According to United Nations estimates, the proportion of the world’s population aged over 60 will triple by the end of this century, to make up more than a third of all people, leading to a huge increase in chronic health conditions relating to old age. And the effects of ageing are likely to be exacerbated by the health problems that accompany increasing obesity, with a fifth of all people predicted to be obese by 2025. In the UK, for example, the number of over-65s with four illnesses is expected to more than double in 20 years to 2.5m people. Countering this, the rise of genomics, stem cell therapy and progress in immunology could limit the mortal threat from infectious diseases and cancer.
It is increasingly understood that the environment in which patients are treated and cared for is a contributing factor to the healing process. As such, patient-centred design is a key ingredient in a successful healthcare facility not only in terms of the physical space but also the virtual one. Patients armed with information about their conditions are already informed consumers of clinical care, rather than passive recipients, and they will increasingly want to access services on smart-phones and mobile devices. But the impact of technology will go far beyond simply providing mobile apps for patients to have basic interactions with doctors, or book appointments. The revolution will be driven by a combination of the widespread use of networked smart sensors, vastly increased computing power, ever better telecoms, improvements in robotics, and strides forward in artificial intelligence (AI), together with algorithmic computer decision-making.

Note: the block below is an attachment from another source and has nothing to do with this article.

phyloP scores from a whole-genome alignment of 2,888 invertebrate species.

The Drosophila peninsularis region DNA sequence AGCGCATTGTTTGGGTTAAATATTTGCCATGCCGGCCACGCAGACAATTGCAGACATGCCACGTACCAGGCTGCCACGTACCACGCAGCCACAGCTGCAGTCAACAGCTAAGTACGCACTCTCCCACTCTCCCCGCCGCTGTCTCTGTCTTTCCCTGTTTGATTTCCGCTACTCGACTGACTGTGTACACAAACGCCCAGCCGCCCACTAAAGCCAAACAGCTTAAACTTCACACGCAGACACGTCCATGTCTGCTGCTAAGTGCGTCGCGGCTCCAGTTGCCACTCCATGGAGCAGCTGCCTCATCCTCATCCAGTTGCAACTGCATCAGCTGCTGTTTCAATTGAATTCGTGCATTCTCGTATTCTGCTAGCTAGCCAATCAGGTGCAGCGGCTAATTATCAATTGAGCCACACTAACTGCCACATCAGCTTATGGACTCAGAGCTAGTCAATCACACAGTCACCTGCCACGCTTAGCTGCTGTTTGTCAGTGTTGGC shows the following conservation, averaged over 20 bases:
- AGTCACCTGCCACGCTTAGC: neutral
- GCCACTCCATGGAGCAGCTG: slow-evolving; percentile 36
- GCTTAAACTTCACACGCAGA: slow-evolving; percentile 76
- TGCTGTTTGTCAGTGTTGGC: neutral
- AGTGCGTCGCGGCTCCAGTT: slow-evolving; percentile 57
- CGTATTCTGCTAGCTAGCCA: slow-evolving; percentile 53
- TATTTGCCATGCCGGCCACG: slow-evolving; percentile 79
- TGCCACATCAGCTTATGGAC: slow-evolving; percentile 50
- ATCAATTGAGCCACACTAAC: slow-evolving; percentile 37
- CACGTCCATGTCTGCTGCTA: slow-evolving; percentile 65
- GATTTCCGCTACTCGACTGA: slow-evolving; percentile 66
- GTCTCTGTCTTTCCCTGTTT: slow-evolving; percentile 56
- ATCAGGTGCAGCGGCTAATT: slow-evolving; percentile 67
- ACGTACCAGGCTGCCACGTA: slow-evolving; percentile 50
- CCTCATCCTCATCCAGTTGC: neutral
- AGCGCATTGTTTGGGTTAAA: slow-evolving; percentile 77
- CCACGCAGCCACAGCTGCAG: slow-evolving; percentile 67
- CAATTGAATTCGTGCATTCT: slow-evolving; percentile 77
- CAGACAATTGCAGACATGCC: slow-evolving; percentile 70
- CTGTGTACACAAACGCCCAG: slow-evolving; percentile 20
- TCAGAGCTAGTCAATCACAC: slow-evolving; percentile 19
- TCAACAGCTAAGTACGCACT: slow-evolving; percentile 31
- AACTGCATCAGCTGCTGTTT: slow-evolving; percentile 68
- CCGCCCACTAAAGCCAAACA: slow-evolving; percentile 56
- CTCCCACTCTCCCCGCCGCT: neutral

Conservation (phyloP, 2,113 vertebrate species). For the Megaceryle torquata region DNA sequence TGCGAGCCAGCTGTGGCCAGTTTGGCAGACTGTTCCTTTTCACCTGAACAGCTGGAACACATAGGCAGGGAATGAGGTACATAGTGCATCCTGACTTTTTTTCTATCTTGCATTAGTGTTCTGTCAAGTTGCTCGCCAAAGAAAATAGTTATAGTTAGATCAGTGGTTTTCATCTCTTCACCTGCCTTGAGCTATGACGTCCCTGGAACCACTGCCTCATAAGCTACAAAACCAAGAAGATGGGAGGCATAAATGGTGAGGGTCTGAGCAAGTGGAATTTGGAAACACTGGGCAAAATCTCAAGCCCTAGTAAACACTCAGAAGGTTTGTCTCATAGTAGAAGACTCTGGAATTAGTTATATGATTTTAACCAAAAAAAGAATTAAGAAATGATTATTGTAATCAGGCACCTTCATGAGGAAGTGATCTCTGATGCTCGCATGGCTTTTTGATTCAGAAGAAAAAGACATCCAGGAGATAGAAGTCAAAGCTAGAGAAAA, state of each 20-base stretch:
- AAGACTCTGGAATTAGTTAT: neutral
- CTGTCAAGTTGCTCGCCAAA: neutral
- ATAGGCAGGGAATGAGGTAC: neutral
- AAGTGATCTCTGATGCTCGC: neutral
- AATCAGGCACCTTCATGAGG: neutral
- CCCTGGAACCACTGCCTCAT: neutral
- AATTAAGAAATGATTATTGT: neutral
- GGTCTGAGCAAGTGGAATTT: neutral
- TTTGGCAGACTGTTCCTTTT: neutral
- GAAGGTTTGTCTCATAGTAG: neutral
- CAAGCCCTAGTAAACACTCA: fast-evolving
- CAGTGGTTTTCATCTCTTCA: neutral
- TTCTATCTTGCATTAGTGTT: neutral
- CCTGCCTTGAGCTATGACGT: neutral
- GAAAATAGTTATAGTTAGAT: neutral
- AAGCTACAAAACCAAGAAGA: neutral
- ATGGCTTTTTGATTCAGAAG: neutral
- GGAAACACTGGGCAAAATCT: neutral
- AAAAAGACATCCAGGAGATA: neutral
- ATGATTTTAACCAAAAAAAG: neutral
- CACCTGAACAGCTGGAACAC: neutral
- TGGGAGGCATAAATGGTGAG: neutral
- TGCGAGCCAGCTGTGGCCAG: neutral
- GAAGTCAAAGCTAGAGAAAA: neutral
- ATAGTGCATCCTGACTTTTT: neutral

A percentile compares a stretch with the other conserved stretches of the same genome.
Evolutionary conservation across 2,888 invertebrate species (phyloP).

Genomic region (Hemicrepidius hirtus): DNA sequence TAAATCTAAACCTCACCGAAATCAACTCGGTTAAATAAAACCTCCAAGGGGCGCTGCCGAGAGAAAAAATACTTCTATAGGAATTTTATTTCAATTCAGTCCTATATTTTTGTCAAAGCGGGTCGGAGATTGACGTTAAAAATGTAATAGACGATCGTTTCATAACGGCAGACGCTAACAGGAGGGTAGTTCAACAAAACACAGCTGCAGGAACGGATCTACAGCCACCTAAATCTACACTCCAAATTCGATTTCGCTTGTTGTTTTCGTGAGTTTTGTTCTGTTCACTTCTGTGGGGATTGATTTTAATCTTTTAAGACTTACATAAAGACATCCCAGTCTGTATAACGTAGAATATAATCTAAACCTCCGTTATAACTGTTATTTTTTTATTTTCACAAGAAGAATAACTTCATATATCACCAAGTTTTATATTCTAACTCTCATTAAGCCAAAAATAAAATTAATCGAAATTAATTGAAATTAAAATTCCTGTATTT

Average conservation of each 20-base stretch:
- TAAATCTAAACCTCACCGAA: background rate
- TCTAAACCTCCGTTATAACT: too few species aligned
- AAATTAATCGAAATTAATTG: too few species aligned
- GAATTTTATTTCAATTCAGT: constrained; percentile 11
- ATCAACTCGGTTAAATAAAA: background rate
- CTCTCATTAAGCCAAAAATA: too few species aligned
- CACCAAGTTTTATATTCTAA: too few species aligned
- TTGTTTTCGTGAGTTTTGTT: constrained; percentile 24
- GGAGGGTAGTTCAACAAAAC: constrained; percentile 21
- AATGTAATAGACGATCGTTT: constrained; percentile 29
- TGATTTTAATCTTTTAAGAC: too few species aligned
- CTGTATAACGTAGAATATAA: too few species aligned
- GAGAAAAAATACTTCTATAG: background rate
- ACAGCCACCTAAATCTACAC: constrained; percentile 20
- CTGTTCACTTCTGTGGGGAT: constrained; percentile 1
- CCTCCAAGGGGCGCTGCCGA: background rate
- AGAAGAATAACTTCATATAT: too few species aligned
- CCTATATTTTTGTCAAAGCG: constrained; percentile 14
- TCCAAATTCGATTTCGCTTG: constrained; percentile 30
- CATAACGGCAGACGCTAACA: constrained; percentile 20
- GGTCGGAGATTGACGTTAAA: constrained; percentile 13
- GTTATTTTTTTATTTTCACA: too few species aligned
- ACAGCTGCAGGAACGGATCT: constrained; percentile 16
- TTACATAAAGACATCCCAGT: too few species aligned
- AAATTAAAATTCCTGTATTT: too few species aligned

AI-powered systems will be able to analyse data from sensors that provide continual or ‘on demand’ monitoring of a patient’s condition, while video conferencing will enable doctors to reach, diagnose and treat patients wherever they are. This means that an ever-larger proportion of medical care is likely to be provided by teams of experts all housed together in a technological hub. Meanwhile better surgical techniques will vastly limit the time even those undergoing serious procedures have to spend in hospital. Other factors will affect how these changes play out, however, including the continuing drive for efficiency and cost reduction, increasing bacterial resistance, and the need for resilience to climate change and future energy scarcity.
As hospitals evolve to include technological hubs, they will require the capacity to deal with huge amounts of data supporting diagnostic feedback from a range of real-time sources including wearable or digestible sensors.
See Our 10 Steps Below to Making your Healthcare Facility Fit for the Future
Excellence in future healthcare delivery will be enabled by flexible, adaptable buildings that are future-proofed by design.